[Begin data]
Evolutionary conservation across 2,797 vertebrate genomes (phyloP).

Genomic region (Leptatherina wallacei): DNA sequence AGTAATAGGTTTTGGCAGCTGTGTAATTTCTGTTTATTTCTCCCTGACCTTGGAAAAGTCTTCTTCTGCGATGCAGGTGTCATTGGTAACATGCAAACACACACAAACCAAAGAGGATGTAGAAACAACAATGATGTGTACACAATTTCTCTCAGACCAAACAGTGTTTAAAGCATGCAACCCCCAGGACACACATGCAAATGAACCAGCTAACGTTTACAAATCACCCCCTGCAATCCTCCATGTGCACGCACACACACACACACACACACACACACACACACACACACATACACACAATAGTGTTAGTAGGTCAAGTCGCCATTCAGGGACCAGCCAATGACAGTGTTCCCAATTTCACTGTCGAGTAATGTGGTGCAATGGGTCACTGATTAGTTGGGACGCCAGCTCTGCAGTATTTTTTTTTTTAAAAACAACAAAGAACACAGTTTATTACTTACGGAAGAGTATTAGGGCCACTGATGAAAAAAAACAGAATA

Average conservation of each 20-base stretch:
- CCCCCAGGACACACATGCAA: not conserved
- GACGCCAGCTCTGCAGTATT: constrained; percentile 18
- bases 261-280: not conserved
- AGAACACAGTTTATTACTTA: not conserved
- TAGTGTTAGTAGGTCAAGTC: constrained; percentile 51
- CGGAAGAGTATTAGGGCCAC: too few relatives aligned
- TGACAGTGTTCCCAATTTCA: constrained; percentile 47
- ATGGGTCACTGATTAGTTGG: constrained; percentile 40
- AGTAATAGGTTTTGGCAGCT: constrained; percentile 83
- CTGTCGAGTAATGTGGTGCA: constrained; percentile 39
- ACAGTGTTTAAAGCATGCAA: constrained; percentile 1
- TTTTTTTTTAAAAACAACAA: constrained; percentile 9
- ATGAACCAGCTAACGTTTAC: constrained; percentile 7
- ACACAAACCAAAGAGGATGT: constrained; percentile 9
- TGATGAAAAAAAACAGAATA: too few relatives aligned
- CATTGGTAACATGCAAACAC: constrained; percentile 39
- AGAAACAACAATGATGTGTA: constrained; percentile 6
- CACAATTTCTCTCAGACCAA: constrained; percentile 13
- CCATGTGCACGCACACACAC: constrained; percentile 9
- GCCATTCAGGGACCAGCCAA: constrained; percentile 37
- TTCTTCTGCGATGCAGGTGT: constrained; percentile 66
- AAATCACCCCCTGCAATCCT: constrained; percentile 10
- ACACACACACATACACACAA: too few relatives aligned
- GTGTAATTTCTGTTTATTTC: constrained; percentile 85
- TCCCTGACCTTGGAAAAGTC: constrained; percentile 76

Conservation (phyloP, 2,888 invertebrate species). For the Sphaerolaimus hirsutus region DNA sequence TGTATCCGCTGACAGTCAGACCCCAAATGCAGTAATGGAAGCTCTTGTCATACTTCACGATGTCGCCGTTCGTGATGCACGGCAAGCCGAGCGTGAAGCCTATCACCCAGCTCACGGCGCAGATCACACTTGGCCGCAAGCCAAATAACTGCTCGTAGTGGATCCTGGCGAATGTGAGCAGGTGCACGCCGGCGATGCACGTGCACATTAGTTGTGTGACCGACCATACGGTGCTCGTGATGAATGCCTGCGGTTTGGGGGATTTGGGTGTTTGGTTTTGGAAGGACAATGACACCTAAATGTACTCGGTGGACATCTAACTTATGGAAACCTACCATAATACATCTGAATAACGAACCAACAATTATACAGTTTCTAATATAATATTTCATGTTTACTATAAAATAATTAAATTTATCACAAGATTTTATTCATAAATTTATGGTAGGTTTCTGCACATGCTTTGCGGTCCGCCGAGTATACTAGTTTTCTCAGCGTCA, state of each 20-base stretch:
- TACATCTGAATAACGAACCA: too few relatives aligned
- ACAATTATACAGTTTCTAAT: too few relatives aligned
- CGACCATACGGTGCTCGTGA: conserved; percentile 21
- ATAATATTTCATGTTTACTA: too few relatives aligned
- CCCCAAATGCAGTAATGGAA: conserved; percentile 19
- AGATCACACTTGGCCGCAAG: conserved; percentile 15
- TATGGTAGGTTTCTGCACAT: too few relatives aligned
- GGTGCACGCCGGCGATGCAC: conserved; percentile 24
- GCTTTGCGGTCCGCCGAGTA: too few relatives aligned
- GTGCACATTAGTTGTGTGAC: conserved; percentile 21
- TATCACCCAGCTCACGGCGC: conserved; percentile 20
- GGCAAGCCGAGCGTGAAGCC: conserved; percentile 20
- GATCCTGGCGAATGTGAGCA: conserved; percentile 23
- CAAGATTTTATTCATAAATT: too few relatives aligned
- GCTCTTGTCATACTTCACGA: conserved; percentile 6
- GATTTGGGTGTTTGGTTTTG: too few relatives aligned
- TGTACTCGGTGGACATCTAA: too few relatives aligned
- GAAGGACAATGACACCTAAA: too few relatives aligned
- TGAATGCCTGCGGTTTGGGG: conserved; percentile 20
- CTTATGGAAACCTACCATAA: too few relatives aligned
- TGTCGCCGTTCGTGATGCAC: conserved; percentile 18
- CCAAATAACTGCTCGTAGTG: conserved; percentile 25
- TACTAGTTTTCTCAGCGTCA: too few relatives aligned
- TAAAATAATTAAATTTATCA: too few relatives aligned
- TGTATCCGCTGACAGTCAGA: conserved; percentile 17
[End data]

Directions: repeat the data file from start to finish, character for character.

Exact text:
Evolutionary conservation across 2,797 vertebrate genomes (phyloP).

Genomic region (Leptatherina wallacei): DNA sequence AGTAATAGGTTTTGGCAGCTGTGTAATTTCTGTTTATTTCTCCCTGACCTTGGAAAAGTCTTCTTCTGCGATGCAGGTGTCATTGGTAACATGCAAACACACACAAACCAAAGAGGATGTAGAAACAACAATGATGTGTACACAATTTCTCTCAGACCAAACAGTGTTTAAAGCATGCAACCCCCAGGACACACATGCAAATGAACCAGCTAACGTTTACAAATCACCCCCTGCAATCCTCCATGTGCACGCACACACACACACACACACACACACACACACACACACACATACACACAATAGTGTTAGTAGGTCAAGTCGCCATTCAGGGACCAGCCAATGACAGTGTTCCCAATTTCACTGTCGAGTAATGTGGTGCAATGGGTCACTGATTAGTTGGGACGCCAGCTCTGCAGTATTTTTTTTTTTAAAAACAACAAAGAACACAGTTTATTACTTACGGAAGAGTATTAGGGCCACTGATGAAAAAAAACAGAATA

Average conservation of each 20-base stretch:
- CCCCCAGGACACACATGCAA: not conserved
- GACGCCAGCTCTGCAGTATT: constrained; percentile 18
- bases 261-280: not conserved
- AGAACACAGTTTATTACTTA: not conserved
- TAGTGTTAGTAGGTCAAGTC: constrained; percentile 51
- CGGAAGAGTATTAGGGCCAC: too few relatives aligned
- TGACAGTGTTCCCAATTTCA: constrained; percentile 47
- ATGGGTCACTGATTAGTTGG: constrained; percentile 40
- AGTAATAGGTTTTGGCAGCT: constrained; percentile 83
- CTGTCGAGTAATGTGGTGCA: constrained; percentile 39
- ACAGTGTTTAAAGCATGCAA: constrained; percentile 1
- TTTTTTTTTAAAAACAACAA: constrained; percentile 9
- ATGAACCAGCTAACGTTTAC: constrained; percentile 7
- ACACAAACCAAAGAGGATGT: constrained; percentile 9
- TGATGAAAAAAAACAGAATA: too few relatives aligned
- CATTGGTAACATGCAAACAC: constrained; percentile 39
- AGAAACAACAATGATGTGTA: constrained; percentile 6
- CACAATTTCTCTCAGACCAA: constrained; percentile 13
- CCATGTGCACGCACACACAC: constrained; percentile 9
- GCCATTCAGGGACCAGCCAA: constrained; percentile 37
- TTCTTCTGCGATGCAGGTGT: constrained; percentile 66
- AAATCACCCCCTGCAATCCT: constrained; percentile 10
- ACACACACACATACACACAA: too few relatives aligned
- GTGTAATTTCTGTTTATTTC: constrained; percentile 85
- TCCCTGACCTTGGAAAAGTC: constrained; percentile 76

Conservation (phyloP, 2,888 invertebrate species). For the Sphaerolaimus hirsutus region DNA sequence TGTATCCGCTGACAGTCAGACCCCAAATGCAGTAATGGAAGCTCTTGTCATACTTCACGATGTCGCCGTTCGTGATGCACGGCAAGCCGAGCGTGAAGCCTATCACCCAGCTCACGGCGCAGATCACACTTGGCCGCAAGCCAAATAACTGCTCGTAGTGGATCCTGGCGAATGTGAGCAGGTGCACGCCGGCGATGCACGTGCACATTAGTTGTGTGACCGACCATACGGTGCTCGTGATGAATGCCTGCGGTTTGGGGGATTTGGGTGTTTGGTTTTGGAAGGACAATGACACCTAAATGTACTCGGTGGACATCTAACTTATGGAAACCTACCATAATACATCTGAATAACGAACCAACAATTATACAGTTTCTAATATAATATTTCATGTTTACTATAAAATAATTAAATTTATCACAAGATTTTATTCATAAATTTATGGTAGGTTTCTGCACATGCTTTGCGGTCCGCCGAGTATACTAGTTTTCTCAGCGTCA, state of each 20-base stretch:
- TACATCTGAATAACGAACCA: too few relatives aligned
- ACAATTATACAGTTTCTAAT: too few relatives aligned
- CGACCATACGGTGCTCGTGA: conserved; percentile 21
- ATAATATTTCATGTTTACTA: too few relatives aligned
- CCCCAAATGCAGTAATGGAA: conserved; percentile 19
- AGATCACACTTGGCCGCAAG: conserved; percentile 15
- TATGGTAGGTTTCTGCACAT: too few relatives aligned
- GGTGCACGCCGGCGATGCAC: conserved; percentile 24
- GCTTTGCGGTCCGCCGAGTA: too few relatives aligned
- GTGCACATTAGTTGTGTGAC: conserved; percentile 21
- TATCACCCAGCTCACGGCGC: conserved; percentile 20
- GGCAAGCCGAGCGTGAAGCC: conserved; percentile 20
- GATCCTGGCGAATGTGAGCA: conserved; percentile 23
- CAAGATTTTATTCATAAATT: too few relatives aligned
- GCTCTTGTCATACTTCACGA: conserved; percentile 6
- GATTTGGGTGTTTGGTTTTG: too few relatives aligned
- TGTACTCGGTGGACATCTAA: too few relatives aligned
- GAAGGACAATGACACCTAAA: too few relatives aligned
- TGAATGCCTGCGGTTTGGGG: conserved; percentile 20
- CTTATGGAAACCTACCATAA: too few relatives aligned
- TGTCGCCGTTCGTGATGCAC: conserved; percentile 18
- CCAAATAACTGCTCGTAGTG: conserved; percentile 25
- TACTAGTTTTCTCAGCGTCA: too few relatives aligned
- TAAAATAATTAAATTTATCA: too few relatives aligned
- TGTATCCGCTGACAGTCAGA: conserved; percentile 17